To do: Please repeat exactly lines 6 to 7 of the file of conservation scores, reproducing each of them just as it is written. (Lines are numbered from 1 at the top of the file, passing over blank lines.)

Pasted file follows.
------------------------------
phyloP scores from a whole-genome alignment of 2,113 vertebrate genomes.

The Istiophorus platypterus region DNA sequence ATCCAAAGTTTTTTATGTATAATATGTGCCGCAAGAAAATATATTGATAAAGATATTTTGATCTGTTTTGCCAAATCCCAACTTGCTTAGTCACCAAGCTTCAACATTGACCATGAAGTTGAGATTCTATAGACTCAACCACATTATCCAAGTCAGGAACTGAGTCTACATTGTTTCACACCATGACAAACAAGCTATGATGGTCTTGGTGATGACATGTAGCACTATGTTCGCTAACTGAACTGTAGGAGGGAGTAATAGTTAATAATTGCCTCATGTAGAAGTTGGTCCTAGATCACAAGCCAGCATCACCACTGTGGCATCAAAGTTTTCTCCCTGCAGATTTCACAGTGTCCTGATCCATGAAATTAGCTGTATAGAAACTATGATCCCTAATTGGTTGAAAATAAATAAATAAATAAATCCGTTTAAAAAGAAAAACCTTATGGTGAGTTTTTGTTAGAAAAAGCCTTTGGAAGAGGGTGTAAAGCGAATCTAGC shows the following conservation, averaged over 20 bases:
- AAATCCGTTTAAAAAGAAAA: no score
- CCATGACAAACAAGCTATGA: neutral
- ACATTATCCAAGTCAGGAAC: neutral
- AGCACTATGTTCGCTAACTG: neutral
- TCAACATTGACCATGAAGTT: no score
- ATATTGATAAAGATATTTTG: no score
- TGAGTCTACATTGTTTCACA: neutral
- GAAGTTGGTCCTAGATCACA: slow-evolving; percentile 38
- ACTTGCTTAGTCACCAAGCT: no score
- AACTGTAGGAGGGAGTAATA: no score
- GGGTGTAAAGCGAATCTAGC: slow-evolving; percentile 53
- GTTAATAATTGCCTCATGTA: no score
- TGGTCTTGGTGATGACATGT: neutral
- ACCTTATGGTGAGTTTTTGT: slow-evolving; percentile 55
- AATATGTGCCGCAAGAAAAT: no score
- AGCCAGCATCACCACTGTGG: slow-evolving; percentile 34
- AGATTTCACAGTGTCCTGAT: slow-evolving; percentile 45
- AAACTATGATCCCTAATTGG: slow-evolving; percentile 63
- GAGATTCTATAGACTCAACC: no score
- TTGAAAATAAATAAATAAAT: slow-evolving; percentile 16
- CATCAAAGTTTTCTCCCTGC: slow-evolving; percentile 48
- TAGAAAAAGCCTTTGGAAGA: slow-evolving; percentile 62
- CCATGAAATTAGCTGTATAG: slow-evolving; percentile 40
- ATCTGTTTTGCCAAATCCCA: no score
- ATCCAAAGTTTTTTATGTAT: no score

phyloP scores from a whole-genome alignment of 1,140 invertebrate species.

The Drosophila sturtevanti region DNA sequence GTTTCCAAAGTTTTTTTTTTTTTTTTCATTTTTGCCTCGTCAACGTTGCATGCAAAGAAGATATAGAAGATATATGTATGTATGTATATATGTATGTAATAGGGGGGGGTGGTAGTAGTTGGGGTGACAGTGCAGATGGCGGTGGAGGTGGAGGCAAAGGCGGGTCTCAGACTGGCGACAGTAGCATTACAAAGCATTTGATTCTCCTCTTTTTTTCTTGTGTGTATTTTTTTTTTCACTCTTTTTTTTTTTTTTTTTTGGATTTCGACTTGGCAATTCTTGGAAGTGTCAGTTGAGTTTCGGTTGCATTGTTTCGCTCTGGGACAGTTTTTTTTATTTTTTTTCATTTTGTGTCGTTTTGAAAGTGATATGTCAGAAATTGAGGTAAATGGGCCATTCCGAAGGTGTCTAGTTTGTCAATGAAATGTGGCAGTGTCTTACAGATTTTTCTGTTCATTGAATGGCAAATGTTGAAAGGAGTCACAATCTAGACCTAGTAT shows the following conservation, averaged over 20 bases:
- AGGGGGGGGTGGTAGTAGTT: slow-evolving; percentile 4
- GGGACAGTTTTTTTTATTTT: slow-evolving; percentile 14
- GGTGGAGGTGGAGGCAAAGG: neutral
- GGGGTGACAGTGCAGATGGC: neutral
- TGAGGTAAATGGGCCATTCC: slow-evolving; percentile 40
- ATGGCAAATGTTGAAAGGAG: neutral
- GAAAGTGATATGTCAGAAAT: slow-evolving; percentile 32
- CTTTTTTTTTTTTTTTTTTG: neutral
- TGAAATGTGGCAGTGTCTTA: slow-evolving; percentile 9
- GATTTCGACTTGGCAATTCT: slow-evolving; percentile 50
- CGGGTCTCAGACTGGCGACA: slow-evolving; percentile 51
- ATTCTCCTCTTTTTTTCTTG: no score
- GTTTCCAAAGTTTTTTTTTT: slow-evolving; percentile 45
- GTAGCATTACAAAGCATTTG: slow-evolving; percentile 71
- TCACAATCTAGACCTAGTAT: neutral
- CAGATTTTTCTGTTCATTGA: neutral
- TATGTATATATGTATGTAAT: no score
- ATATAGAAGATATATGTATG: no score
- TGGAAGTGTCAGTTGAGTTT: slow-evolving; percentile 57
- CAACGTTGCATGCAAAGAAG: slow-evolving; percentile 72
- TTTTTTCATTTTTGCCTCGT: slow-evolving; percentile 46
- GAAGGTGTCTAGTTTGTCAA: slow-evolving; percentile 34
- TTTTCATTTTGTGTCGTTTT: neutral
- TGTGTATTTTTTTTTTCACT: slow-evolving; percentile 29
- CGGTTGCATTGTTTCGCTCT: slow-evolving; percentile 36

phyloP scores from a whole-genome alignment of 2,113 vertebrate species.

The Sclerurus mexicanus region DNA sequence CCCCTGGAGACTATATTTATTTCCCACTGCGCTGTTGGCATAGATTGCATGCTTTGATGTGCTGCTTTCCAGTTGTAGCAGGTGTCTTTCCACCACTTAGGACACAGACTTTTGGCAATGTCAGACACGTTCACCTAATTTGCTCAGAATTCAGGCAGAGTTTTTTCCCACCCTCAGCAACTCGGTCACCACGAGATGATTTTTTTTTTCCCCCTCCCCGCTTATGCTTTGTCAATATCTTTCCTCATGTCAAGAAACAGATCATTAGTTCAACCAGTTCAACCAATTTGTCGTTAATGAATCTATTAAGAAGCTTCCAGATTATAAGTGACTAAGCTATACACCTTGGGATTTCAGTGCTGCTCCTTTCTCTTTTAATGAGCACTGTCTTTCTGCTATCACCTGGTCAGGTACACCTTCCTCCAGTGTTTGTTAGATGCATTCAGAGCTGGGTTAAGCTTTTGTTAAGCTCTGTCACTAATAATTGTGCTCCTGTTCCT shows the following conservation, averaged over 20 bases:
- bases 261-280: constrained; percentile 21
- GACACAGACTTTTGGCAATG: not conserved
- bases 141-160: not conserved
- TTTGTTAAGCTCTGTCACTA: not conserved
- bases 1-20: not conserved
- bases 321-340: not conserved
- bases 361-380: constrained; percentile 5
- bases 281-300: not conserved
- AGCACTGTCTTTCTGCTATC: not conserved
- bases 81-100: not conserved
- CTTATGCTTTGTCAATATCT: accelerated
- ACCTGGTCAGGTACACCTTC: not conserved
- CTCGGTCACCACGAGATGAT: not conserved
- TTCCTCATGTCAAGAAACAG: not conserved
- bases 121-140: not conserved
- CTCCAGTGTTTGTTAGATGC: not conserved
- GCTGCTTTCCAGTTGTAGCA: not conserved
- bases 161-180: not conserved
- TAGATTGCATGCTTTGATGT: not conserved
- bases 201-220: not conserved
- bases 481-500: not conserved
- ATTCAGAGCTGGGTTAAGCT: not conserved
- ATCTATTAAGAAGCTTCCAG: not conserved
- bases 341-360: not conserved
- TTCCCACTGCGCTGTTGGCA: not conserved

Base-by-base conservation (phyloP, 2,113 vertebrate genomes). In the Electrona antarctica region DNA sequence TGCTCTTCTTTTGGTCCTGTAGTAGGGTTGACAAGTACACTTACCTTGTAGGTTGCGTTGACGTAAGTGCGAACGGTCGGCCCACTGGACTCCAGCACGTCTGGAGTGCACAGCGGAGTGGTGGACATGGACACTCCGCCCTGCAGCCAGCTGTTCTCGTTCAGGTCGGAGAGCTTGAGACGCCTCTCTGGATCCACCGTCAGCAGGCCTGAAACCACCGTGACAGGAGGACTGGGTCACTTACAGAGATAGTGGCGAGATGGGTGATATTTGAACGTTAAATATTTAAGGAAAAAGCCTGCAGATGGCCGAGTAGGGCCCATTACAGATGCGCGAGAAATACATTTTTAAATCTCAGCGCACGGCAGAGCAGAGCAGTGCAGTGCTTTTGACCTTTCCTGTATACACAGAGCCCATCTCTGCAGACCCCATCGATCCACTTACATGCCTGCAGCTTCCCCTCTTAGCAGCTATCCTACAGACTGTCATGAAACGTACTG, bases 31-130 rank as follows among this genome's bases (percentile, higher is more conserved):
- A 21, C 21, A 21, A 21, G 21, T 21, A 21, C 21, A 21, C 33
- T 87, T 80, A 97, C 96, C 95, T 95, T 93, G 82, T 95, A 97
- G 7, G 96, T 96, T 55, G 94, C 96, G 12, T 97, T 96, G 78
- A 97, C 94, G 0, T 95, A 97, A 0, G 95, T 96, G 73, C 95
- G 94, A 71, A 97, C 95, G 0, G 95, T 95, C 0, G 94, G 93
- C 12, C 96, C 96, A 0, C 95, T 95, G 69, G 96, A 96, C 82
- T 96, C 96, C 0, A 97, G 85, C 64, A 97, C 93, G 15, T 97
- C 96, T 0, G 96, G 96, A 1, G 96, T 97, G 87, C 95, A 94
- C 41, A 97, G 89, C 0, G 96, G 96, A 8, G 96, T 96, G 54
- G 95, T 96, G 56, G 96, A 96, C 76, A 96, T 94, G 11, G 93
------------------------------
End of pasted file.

- AGCACTATGTTCGCTAACTG: neutral
- TCAACATTGACCATGAAGTT: no score